Chapter 1. Introduction

In September 1991, Mark Jones released a functional programming system called Gofer, which provided a compact, portable implementation of a Haskell-like language. The system also included experimental type system extensions, many of which later became part of Haskell. On Valentine's Day 1995, Mark released Hugs (Haskell User's Gofer System), a derivative of Gofer with greater Haskell compliance. Hugs versions are named after the version of Haskell they support; Hugs 98 was released in January 1999. Mark gave up the maintainership of Hugs in January 2000.

Hugs 98 still aims to be a fairly lightweight, portable implementation, and now adheres closely to Haskell 98. It also supports several extensions shared with other Haskell implementations:

Though these features make Hugs highly compatible with other implementations, it is primarily intended as interpreter and programming environment for developing Haskell programs. If your application involves large programs or speed is critical, you may strike Hugs's limitations, and may wish to try a Haskell compiler.

1.1. Other sources of information

1.1.1. Other documentation

The Hugs 98 User Manual

This was the definitive reference for earlier versions of Hugs, though parts of it are now out-of-date. Much of it remains relevant, particularly Section 7 on Hugs extensions, and it should be consulted in several areas that this Guide does not cover well. The manual is available in several formats: HTML, PDF, gzipped Postscript, gzipped tar-ed html, dvi, WinHelp(zipped) and HTMLHelp(win32 help format).

Haskell 98 Language and Libraries: the Revised Report

The definitive reference for the Haskell 98 language and standard libraries, published by Cambridge University Press, and also available online.

Haskell Hierarchical Libraries

A collection of libraries shared by Haskell implementations, including Hugs.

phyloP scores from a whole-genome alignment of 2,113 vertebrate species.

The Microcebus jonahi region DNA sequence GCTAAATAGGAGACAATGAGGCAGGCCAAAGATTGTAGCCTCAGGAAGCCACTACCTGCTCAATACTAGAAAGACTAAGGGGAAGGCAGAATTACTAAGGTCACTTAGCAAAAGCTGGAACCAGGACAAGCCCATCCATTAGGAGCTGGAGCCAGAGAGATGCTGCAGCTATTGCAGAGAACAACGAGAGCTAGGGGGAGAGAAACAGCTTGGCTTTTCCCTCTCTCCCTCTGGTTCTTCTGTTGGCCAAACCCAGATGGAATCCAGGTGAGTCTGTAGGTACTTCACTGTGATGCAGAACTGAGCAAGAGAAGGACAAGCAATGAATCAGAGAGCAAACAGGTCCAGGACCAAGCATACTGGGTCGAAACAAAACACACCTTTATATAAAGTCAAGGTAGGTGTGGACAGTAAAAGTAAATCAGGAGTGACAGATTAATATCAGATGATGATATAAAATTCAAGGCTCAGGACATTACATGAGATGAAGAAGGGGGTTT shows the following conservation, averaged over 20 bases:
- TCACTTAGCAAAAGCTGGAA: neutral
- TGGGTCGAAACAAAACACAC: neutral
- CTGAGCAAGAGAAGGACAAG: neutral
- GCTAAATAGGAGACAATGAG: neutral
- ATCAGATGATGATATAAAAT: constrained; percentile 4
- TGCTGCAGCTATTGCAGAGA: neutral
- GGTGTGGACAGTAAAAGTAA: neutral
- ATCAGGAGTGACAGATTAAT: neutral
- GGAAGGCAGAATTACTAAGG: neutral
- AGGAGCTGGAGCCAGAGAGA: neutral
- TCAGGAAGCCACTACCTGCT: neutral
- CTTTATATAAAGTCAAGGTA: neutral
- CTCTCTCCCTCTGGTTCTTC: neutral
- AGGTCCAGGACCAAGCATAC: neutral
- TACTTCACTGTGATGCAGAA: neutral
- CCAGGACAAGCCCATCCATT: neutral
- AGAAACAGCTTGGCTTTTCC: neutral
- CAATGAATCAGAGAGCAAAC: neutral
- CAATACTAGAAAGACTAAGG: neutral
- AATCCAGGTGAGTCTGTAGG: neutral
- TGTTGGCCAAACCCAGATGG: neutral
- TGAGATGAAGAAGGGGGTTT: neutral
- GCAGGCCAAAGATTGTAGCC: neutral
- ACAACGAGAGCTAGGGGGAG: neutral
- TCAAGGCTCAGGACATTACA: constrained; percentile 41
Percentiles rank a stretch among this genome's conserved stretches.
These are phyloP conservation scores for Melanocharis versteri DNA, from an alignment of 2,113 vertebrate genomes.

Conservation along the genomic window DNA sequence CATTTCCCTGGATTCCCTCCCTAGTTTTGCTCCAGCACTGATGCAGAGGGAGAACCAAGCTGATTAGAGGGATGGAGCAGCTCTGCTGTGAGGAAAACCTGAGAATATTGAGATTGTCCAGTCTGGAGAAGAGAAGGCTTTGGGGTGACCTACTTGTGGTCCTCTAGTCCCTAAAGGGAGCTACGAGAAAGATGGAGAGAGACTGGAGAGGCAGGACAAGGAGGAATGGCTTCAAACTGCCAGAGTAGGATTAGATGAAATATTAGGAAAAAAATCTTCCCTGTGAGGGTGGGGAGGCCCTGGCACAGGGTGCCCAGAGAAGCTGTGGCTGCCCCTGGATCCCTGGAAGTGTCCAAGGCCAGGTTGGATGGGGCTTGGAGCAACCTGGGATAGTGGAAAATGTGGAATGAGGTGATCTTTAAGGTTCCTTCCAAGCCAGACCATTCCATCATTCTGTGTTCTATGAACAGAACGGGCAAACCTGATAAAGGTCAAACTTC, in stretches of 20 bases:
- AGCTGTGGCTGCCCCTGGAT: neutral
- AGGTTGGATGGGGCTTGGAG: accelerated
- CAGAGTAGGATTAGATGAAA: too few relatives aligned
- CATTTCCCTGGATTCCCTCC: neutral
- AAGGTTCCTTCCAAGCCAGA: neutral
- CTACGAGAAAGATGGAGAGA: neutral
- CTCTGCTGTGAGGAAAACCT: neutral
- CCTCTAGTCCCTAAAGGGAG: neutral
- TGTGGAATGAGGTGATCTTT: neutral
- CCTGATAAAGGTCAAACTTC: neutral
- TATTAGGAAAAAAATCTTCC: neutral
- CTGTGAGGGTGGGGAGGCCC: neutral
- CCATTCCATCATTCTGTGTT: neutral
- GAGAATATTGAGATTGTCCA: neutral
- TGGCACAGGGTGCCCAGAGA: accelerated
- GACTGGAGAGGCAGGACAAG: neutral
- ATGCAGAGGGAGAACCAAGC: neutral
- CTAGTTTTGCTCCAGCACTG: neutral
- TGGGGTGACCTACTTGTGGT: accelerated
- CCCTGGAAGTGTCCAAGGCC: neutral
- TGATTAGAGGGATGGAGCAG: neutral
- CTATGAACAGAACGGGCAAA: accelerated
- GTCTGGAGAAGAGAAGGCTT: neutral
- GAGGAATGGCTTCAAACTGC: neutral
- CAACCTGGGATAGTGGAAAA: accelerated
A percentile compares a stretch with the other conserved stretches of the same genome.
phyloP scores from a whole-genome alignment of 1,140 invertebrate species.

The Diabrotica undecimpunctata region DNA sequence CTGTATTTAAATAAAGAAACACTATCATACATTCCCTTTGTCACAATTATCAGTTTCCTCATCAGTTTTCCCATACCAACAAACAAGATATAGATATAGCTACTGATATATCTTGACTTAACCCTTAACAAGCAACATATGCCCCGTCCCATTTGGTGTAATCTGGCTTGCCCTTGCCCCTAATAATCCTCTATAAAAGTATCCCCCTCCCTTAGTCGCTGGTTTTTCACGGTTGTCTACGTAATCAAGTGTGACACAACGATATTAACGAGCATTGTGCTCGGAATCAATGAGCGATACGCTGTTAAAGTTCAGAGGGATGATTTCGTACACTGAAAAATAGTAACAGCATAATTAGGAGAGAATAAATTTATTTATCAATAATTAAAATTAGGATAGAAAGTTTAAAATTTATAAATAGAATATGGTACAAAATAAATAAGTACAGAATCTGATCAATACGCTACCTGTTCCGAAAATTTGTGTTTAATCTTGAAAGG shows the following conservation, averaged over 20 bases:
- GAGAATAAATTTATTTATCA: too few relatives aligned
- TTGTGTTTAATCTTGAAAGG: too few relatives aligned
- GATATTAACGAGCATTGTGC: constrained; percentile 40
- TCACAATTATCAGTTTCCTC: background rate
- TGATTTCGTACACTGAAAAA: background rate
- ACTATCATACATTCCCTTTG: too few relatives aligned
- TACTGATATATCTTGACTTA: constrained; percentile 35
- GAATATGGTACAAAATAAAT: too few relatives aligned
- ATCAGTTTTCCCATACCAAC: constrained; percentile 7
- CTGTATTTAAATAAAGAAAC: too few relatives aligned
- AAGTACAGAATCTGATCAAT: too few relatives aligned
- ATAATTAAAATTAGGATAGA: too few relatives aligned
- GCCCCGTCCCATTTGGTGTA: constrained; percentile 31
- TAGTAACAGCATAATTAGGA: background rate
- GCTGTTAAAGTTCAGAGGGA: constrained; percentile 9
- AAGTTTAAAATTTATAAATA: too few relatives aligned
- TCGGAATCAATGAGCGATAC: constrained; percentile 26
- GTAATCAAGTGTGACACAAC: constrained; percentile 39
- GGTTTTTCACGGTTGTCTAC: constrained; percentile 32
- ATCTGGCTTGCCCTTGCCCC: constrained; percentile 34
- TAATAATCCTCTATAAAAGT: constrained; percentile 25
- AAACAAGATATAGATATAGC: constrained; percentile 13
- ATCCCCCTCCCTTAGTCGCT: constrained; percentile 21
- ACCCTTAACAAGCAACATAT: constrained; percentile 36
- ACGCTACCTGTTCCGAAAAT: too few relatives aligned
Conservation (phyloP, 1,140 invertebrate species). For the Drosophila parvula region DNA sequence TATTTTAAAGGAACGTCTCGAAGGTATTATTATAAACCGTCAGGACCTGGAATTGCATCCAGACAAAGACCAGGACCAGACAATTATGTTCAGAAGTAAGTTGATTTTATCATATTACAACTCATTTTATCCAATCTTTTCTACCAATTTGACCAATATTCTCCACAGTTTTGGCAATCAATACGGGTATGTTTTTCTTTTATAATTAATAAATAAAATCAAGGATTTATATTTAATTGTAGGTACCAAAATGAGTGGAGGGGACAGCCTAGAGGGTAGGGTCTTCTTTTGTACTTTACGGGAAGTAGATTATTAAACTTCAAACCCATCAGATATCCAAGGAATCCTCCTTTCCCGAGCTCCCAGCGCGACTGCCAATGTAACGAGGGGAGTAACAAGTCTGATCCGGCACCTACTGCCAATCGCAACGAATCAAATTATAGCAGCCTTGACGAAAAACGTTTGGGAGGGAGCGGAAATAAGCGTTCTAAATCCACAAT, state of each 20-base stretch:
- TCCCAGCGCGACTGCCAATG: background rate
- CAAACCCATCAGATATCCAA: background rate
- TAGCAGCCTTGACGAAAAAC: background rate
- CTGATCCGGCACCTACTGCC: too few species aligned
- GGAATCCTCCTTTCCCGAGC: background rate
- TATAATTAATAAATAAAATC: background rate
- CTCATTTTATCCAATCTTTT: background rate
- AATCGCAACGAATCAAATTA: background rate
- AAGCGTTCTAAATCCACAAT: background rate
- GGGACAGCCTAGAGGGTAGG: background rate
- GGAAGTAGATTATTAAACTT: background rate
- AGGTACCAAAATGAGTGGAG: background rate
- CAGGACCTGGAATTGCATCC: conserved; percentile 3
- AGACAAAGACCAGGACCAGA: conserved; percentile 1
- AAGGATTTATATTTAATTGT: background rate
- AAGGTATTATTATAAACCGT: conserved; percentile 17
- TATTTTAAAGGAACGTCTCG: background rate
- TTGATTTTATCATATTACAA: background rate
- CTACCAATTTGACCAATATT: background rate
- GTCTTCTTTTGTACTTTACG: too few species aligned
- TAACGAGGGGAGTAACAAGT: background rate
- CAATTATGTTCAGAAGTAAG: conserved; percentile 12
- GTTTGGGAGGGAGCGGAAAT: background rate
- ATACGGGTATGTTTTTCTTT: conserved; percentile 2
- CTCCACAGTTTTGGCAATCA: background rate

comp.lang.functional FAQ

General information about functional programming.

More information about Haskell may be found on the Haskell home page and the Hugs home page.

1.1.2. Mailing lists

There are a number of mailing lists where people discuss Hugs and Haskell, all with archives of past postings:


This is the place for general discussion about using Hugs.


Use this list for reporting bugs. This is more likely to be effective than direct mail to the authors or maintainers of Hugs. We do read this mailing list – but so do many other people, who might be able to give you more appropriate or timely advice than us! Before reporting a bug, check the list of known deviations from Haskell 98 (see Section 5.1).


Discussion of the development of Hugs takes place on this list. This list also receives commit messages from the Hugs CVS repository.


An informal list for chatting about Haskell. This is an ideal place for beginners to get help with Haskell, but Hugs-specific questions would be better directed at the Hugs lists.


A lower-volume list for more technical discussion of Haskell. Please do not post beginner questions or Hugs-specific questions to this list.

There are several other Haskell-related mailing lists served by See for the full list.

Some Haskell-related discussion also takes place in the Usenet newsgroup comp.lang.functional.